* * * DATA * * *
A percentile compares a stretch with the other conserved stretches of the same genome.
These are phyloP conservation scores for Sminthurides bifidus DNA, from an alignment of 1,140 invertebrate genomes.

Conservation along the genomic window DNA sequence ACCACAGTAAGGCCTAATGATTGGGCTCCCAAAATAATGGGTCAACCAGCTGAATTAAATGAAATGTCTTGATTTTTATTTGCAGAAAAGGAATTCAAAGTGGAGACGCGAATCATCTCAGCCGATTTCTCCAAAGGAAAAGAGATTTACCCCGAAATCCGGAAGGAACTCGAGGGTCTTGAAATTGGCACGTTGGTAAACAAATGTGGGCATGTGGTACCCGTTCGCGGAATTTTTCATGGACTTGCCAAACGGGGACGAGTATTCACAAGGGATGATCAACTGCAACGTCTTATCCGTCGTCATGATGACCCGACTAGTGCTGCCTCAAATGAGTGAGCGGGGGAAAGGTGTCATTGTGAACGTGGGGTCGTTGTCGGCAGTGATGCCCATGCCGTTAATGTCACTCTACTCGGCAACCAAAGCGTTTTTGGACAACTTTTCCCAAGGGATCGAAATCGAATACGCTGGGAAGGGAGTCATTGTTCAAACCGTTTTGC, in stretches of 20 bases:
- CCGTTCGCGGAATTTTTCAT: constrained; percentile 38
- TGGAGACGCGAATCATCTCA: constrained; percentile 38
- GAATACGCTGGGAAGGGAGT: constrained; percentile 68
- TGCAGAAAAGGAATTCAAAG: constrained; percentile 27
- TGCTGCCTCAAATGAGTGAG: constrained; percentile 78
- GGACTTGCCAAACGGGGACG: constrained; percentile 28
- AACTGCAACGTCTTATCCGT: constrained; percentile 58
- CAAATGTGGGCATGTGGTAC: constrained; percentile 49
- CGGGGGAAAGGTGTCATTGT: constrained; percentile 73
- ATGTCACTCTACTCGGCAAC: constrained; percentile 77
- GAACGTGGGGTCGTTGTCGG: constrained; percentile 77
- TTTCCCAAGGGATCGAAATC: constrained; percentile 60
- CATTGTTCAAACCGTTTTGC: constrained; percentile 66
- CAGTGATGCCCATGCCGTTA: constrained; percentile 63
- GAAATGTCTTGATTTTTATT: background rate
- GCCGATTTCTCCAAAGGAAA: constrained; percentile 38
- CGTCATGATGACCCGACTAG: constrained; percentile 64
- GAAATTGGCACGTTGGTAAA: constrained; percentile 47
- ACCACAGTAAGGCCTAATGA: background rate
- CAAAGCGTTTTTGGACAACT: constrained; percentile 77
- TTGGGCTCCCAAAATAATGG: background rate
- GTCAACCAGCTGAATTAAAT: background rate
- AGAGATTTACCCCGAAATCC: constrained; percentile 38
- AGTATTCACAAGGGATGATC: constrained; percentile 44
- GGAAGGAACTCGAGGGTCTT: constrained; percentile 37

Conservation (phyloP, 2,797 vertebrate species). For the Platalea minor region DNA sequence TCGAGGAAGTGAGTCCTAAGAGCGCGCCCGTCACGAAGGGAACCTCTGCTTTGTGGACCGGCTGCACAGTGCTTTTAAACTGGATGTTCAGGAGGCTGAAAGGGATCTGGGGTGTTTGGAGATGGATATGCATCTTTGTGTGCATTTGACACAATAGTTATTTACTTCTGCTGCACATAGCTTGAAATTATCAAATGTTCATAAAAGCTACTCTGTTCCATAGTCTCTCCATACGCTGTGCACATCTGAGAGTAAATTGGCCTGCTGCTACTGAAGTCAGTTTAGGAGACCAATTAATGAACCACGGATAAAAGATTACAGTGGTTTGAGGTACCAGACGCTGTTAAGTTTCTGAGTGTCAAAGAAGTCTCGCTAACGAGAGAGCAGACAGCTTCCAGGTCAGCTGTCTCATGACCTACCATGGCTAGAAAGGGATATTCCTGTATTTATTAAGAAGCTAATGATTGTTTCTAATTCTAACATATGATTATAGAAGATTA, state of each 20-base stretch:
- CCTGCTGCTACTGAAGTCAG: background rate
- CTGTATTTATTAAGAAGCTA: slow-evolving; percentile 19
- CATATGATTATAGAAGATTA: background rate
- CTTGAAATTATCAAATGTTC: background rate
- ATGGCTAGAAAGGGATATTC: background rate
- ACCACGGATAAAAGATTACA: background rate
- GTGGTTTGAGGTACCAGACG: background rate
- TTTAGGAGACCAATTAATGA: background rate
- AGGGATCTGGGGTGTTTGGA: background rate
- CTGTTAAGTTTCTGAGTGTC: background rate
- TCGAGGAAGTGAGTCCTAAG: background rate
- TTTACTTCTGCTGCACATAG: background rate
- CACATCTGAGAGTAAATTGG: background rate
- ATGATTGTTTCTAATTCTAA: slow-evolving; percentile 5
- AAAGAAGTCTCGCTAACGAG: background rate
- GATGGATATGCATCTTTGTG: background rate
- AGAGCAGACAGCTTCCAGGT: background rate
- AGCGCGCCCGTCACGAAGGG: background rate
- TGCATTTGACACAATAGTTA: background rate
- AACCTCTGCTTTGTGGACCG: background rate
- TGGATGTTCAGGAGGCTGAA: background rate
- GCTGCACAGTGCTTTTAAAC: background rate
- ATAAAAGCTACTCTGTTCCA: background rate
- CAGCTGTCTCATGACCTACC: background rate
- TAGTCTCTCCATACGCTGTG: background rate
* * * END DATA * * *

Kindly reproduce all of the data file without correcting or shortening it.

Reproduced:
A percentile compares a stretch with the other conserved stretches of the same genome.
These are phyloP conservation scores for Sminthurides bifidus DNA, from an alignment of 1,140 invertebrate genomes.

Conservation along the genomic window DNA sequence ACCACAGTAAGGCCTAATGATTGGGCTCCCAAAATAATGGGTCAACCAGCTGAATTAAATGAAATGTCTTGATTTTTATTTGCAGAAAAGGAATTCAAAGTGGAGACGCGAATCATCTCAGCCGATTTCTCCAAAGGAAAAGAGATTTACCCCGAAATCCGGAAGGAACTCGAGGGTCTTGAAATTGGCACGTTGGTAAACAAATGTGGGCATGTGGTACCCGTTCGCGGAATTTTTCATGGACTTGCCAAACGGGGACGAGTATTCACAAGGGATGATCAACTGCAACGTCTTATCCGTCGTCATGATGACCCGACTAGTGCTGCCTCAAATGAGTGAGCGGGGGAAAGGTGTCATTGTGAACGTGGGGTCGTTGTCGGCAGTGATGCCCATGCCGTTAATGTCACTCTACTCGGCAACCAAAGCGTTTTTGGACAACTTTTCCCAAGGGATCGAAATCGAATACGCTGGGAAGGGAGTCATTGTTCAAACCGTTTTGC, in stretches of 20 bases:
- CCGTTCGCGGAATTTTTCAT: constrained; percentile 38
- TGGAGACGCGAATCATCTCA: constrained; percentile 38
- GAATACGCTGGGAAGGGAGT: constrained; percentile 68
- TGCAGAAAAGGAATTCAAAG: constrained; percentile 27
- TGCTGCCTCAAATGAGTGAG: constrained; percentile 78
- GGACTTGCCAAACGGGGACG: constrained; percentile 28
- AACTGCAACGTCTTATCCGT: constrained; percentile 58
- CAAATGTGGGCATGTGGTAC: constrained; percentile 49
- CGGGGGAAAGGTGTCATTGT: constrained; percentile 73
- ATGTCACTCTACTCGGCAAC: constrained; percentile 77
- GAACGTGGGGTCGTTGTCGG: constrained; percentile 77
- TTTCCCAAGGGATCGAAATC: constrained; percentile 60
- CATTGTTCAAACCGTTTTGC: constrained; percentile 66
- CAGTGATGCCCATGCCGTTA: constrained; percentile 63
- GAAATGTCTTGATTTTTATT: background rate
- GCCGATTTCTCCAAAGGAAA: constrained; percentile 38
- CGTCATGATGACCCGACTAG: constrained; percentile 64
- GAAATTGGCACGTTGGTAAA: constrained; percentile 47
- ACCACAGTAAGGCCTAATGA: background rate
- CAAAGCGTTTTTGGACAACT: constrained; percentile 77
- TTGGGCTCCCAAAATAATGG: background rate
- GTCAACCAGCTGAATTAAAT: background rate
- AGAGATTTACCCCGAAATCC: constrained; percentile 38
- AGTATTCACAAGGGATGATC: constrained; percentile 44
- GGAAGGAACTCGAGGGTCTT: constrained; percentile 37

Conservation (phyloP, 2,797 vertebrate species). For the Platalea minor region DNA sequence TCGAGGAAGTGAGTCCTAAGAGCGCGCCCGTCACGAAGGGAACCTCTGCTTTGTGGACCGGCTGCACAGTGCTTTTAAACTGGATGTTCAGGAGGCTGAAAGGGATCTGGGGTGTTTGGAGATGGATATGCATCTTTGTGTGCATTTGACACAATAGTTATTTACTTCTGCTGCACATAGCTTGAAATTATCAAATGTTCATAAAAGCTACTCTGTTCCATAGTCTCTCCATACGCTGTGCACATCTGAGAGTAAATTGGCCTGCTGCTACTGAAGTCAGTTTAGGAGACCAATTAATGAACCACGGATAAAAGATTACAGTGGTTTGAGGTACCAGACGCTGTTAAGTTTCTGAGTGTCAAAGAAGTCTCGCTAACGAGAGAGCAGACAGCTTCCAGGTCAGCTGTCTCATGACCTACCATGGCTAGAAAGGGATATTCCTGTATTTATTAAGAAGCTAATGATTGTTTCTAATTCTAACATATGATTATAGAAGATTA, state of each 20-base stretch:
- CCTGCTGCTACTGAAGTCAG: background rate
- CTGTATTTATTAAGAAGCTA: slow-evolving; percentile 19
- CATATGATTATAGAAGATTA: background rate
- CTTGAAATTATCAAATGTTC: background rate
- ATGGCTAGAAAGGGATATTC: background rate
- ACCACGGATAAAAGATTACA: background rate
- GTGGTTTGAGGTACCAGACG: background rate
- TTTAGGAGACCAATTAATGA: background rate
- AGGGATCTGGGGTGTTTGGA: background rate
- CTGTTAAGTTTCTGAGTGTC: background rate
- TCGAGGAAGTGAGTCCTAAG: background rate
- TTTACTTCTGCTGCACATAG: background rate
- CACATCTGAGAGTAAATTGG: background rate
- ATGATTGTTTCTAATTCTAA: slow-evolving; percentile 5
- AAAGAAGTCTCGCTAACGAG: background rate
- GATGGATATGCATCTTTGTG: background rate
- AGAGCAGACAGCTTCCAGGT: background rate
- AGCGCGCCCGTCACGAAGGG: background rate
- TGCATTTGACACAATAGTTA: background rate
- AACCTCTGCTTTGTGGACCG: background rate
- TGGATGTTCAGGAGGCTGAA: background rate
- GCTGCACAGTGCTTTTAAAC: background rate
- ATAAAAGCTACTCTGTTCCA: background rate
- CAGCTGTCTCATGACCTACC: background rate
- TAGTCTCTCCATACGCTGTG: background rate